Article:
I make all of my own signal cables and power wires. That way I have direct control over their quality and the cleanliness of the board layout. Plus, I may need two pedals next to each other on the board, but NOT next to each other in the signal chain.

I also always use One Spot power supplies, Mogami wire, and Neutrik plugs… But when time is tight, I use whatever I got!

6 pedals, 5 power leads?
Forensic micro work… YUK!

You can tell that Tommy is a guitar player! He has six pedals, and he gives me a power supply for five pedals. Fortunately, us bass players no how to fix anything!! However, forensic splicing and soldering is no fun, and it’s very unwelcome when you’re racing against time.

Now where can I hide all of this shit!

Ahh… It never ends. You’d think that just building this whole thing and shipping it to Cali was the hard part, but nope! Surprises around every corner and they caused me massive delays. First the pedals, then the power supply, and now the damn case latch snaps in half!

So…Do I stop working, clean everything up, drive to Home Depot for a $2 latch, delay the project another day, and blow my whole Saturday? Nope…

First, I look around to see if Allen Funt is hiding in the bushes with a camera… then I TIG weld the latch back together… Which is the equivalent of resizing an engagement ring. But… A $6000 welding machine and 35 years worth of skills are well spent on $2 hardware.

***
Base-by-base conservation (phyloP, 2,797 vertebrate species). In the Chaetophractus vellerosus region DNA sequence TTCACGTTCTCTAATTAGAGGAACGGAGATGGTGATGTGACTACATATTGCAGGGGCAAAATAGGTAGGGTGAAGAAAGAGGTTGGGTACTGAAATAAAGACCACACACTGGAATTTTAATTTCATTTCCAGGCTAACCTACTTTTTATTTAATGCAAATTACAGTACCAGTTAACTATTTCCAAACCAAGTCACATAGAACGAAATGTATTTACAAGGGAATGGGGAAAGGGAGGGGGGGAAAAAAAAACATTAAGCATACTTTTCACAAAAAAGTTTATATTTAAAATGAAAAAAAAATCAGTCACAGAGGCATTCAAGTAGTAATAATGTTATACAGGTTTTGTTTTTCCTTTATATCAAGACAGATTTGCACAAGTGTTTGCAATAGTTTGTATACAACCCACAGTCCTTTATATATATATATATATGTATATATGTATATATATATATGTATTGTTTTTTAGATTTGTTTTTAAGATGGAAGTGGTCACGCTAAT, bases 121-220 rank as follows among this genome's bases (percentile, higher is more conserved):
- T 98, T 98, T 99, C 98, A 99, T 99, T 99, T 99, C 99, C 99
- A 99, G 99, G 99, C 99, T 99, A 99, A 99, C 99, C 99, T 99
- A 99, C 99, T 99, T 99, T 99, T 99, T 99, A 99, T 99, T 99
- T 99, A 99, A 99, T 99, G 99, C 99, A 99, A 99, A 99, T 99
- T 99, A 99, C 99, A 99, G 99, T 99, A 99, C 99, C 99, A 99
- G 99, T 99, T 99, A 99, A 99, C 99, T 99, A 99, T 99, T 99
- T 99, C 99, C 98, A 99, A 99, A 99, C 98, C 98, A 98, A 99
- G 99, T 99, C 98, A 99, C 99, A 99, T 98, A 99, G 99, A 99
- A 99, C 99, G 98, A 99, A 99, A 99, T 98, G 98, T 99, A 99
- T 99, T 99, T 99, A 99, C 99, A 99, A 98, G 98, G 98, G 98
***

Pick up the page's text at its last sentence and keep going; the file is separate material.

Cheap foreign hardware… what a bargain
Light and tight!
My “Tommy Philosophy” goes on the front. If you know where it came from, then you’re a badass for sure!

Very neat!
TADA!
26lbs with the case.
Test fit in the case.
Power cable whip fastened to the board.

Nothing blows harder than something becoming unplugged during a show, so every board that I make for Tommy gets a 15 foot, industrial power whip fastened to it. It’s 14 gauge, insulated, and rubber coated (that’s what she said), so it it’ll take years of abuse, and Tommy won’t have to carry or hunt for extension cords.

Peekaboo One Spot.
1 Spot and Power Whip.
Spare strings, zip ties, a lifetime warranted Neutrik Instrument cable, and an “I love you note” to Tommy.

And there you have it!

My sincere thanks to my good friends, the members of the SCTMMC, without whom this project would’ve tanked.

All in all… It was a week of pure torture, running around like a nut, freezing in the snow, wet in the rain, pissed off at Home Depot and crappy hardware… This is why you can’t do this for a living… If I didn’t like you, you couldn’t pay me enough to do this.

This was a labor of love, and although the Koffin Kats will thank me for it, it’s I who wish to thank them for bringing their music to my world. They’re incredibly talented and worthy of my friendship, praise, and support.

I don’t have a lot to give back… But I had this.